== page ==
Rochester pursues Chief Alexander

12/13/2013, 6 a.m.
DeKalb Police Chief Cedric Alexander took the job nine months ago. Now his hometown wants him back.

Despite rumors about a job offer from his Rochester, N.Y., hometown, DeKalb Police Chief Cedric Alexander said he has a job to do in the county.

“I have not accepted a job,” he said Thursday. “I need to be perfectly clear about that.”

Alexander, who joined the DeKalb Police Department in April, said he wants to continue leading DeKalb’s more than 1,100 sworn officers and nearly 500 support staff, but the Rochester Democrat and Chronicle newspaper reported Dec. 12 that the city’s newly elected mayor, Lovely Warren, has interviewed Alexander for the soon-to-be open chief’s job and that he has accepted.

Alexander was acting police chief with the Rochester Police Department in 2005 and won a lot of admirers, including Warren, but was not offered the top job.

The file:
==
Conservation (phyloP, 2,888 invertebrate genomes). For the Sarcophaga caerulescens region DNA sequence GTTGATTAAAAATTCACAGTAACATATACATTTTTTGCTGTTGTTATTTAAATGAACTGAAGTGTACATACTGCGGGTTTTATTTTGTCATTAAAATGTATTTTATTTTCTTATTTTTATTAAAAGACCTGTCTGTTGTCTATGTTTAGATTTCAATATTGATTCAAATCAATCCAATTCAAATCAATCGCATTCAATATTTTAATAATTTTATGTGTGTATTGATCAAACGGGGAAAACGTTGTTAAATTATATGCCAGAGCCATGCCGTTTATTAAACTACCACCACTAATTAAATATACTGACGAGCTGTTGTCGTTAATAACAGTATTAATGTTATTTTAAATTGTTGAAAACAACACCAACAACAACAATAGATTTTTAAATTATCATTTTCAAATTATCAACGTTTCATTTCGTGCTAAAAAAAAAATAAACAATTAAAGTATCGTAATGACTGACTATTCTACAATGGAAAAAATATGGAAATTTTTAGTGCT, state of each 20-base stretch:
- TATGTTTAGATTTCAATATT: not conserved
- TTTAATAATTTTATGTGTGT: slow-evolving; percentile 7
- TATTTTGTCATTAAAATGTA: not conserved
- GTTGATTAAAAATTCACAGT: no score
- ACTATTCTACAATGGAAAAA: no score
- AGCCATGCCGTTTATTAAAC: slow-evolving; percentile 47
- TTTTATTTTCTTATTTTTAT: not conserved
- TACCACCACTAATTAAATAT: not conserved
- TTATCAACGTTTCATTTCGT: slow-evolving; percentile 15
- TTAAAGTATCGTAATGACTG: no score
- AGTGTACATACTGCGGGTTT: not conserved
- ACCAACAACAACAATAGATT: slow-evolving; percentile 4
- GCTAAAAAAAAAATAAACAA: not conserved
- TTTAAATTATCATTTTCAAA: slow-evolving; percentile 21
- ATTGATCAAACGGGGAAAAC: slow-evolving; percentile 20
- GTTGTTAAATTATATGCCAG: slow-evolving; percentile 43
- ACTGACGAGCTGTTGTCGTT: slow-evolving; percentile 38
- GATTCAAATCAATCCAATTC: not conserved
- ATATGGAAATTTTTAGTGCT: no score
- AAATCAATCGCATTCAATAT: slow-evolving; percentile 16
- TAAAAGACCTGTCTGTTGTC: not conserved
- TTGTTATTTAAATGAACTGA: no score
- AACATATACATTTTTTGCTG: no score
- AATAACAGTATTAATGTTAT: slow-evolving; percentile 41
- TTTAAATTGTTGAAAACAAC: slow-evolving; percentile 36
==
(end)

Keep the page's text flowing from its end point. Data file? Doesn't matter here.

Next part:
Alexander said Thursday afternoon that there is nothing to confirm or deny.

“What I am going to tell the people of DeKalb County is what I said the other day,” he said. “I am still chief of police here in DeKalb. Nothing has been confirmed about my employment there.”

Alexander began his law enforcement career in Miami-Dade County in 1977, where he spent 15 years as a police officer. Prior to heading the Rochester Police Department, he was deputy commissioner of the N.Y. State Division of Criminal Justice Services.

Alexander is also a licensed clinical psychologist with a doctorate from Wright State University. In 2010, he was third runner-up to George Turner for chief of the Atlanta Police Department.

Alexander was TSA’s security director at Dallas-Fort Worth Airport before being sworn in as DeKalb chief nine months ago.

Alexander earns $162,612 per year. Rochester’s outgoing chief of police makes $129,115.

DeKalb Commissioner Larry Johnson was concerned enough about the possibility of Alexander leaving that he spoke about it at Commissioner Stan Watson’s Dec. 7 Community Cabinet meeting.

Johnson urged citizens to send the chief emails asking him to stay.

“I think we can send some encouraging words, ’cause Rochester ain’t playing,” Johnson said. “They love him. And when you have someone who loves you and that’s your home, they can make things happen.”